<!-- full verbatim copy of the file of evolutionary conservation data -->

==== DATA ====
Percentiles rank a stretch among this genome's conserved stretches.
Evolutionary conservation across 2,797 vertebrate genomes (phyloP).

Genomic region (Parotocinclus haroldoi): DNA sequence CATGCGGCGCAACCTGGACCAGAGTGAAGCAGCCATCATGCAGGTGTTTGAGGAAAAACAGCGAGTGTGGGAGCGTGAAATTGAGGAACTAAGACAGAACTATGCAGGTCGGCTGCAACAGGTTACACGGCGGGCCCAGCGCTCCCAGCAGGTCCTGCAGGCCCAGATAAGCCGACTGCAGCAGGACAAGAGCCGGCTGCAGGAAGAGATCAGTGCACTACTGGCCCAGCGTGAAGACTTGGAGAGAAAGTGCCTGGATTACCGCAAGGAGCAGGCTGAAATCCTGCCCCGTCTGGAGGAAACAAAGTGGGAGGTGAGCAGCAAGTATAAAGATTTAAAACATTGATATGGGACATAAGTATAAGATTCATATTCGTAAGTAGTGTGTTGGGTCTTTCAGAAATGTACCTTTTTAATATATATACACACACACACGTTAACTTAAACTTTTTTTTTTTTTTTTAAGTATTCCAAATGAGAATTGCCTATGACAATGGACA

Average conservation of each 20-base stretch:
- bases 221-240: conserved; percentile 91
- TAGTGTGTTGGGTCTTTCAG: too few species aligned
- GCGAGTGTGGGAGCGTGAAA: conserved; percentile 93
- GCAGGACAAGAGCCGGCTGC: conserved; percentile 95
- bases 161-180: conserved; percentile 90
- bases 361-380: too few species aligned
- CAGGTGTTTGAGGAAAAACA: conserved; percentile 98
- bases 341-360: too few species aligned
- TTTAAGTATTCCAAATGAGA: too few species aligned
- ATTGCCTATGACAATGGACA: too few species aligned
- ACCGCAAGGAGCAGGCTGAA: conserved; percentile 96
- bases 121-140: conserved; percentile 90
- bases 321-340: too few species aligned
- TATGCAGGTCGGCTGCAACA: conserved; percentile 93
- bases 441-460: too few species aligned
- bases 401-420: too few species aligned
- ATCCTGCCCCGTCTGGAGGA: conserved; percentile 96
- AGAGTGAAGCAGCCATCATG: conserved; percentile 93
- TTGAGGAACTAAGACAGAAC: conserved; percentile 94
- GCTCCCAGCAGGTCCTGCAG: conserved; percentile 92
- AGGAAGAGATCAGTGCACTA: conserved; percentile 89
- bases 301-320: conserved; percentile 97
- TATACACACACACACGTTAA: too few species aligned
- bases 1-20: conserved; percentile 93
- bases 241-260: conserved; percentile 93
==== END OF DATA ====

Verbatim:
Percentiles rank a stretch among this genome's conserved stretches.
Evolutionary conservation across 2,797 vertebrate genomes (phyloP).

Genomic region (Parotocinclus haroldoi): DNA sequence CATGCGGCGCAACCTGGACCAGAGTGAAGCAGCCATCATGCAGGTGTTTGAGGAAAAACAGCGAGTGTGGGAGCGTGAAATTGAGGAACTAAGACAGAACTATGCAGGTCGGCTGCAACAGGTTACACGGCGGGCCCAGCGCTCCCAGCAGGTCCTGCAGGCCCAGATAAGCCGACTGCAGCAGGACAAGAGCCGGCTGCAGGAAGAGATCAGTGCACTACTGGCCCAGCGTGAAGACTTGGAGAGAAAGTGCCTGGATTACCGCAAGGAGCAGGCTGAAATCCTGCCCCGTCTGGAGGAAACAAAGTGGGAGGTGAGCAGCAAGTATAAAGATTTAAAACATTGATATGGGACATAAGTATAAGATTCATATTCGTAAGTAGTGTGTTGGGTCTTTCAGAAATGTACCTTTTTAATATATATACACACACACACGTTAACTTAAACTTTTTTTTTTTTTTTTAAGTATTCCAAATGAGAATTGCCTATGACAATGGACA

Average conservation of each 20-base stretch:
- bases 221-240: conserved; percentile 91
- TAGTGTGTTGGGTCTTTCAG: too few species aligned
- GCGAGTGTGGGAGCGTGAAA: conserved; percentile 93
- GCAGGACAAGAGCCGGCTGC: conserved; percentile 95
- bases 161-180: conserved; percentile 90
- bases 361-380: too few species aligned
- CAGGTGTTTGAGGAAAAACA: conserved; percentile 98
- bases 341-360: too few species aligned
- TTTAAGTATTCCAAATGAGA: too few species aligned
- ATTGCCTATGACAATGGACA: too few species aligned
- ACCGCAAGGAGCAGGCTGAA: conserved; percentile 96
- bases 121-140: conserved; percentile 90
- bases 321-340: too few species aligned
- TATGCAGGTCGGCTGCAACA: conserved; percentile 93
- bases 441-460: too few species aligned
- bases 401-420: too few species aligned
- ATCCTGCCCCGTCTGGAGGA: conserved; percentile 96
- AGAGTGAAGCAGCCATCATG: conserved; percentile 93
- TTGAGGAACTAAGACAGAAC: conserved; percentile 94
- GCTCCCAGCAGGTCCTGCAG: conserved; percentile 92
- AGGAAGAGATCAGTGCACTA: conserved; percentile 89
- bases 301-320: conserved; percentile 97
- TATACACACACACACGTTAA: too few species aligned
- bases 1-20: conserved; percentile 93
- bases 241-260: conserved; percentile 93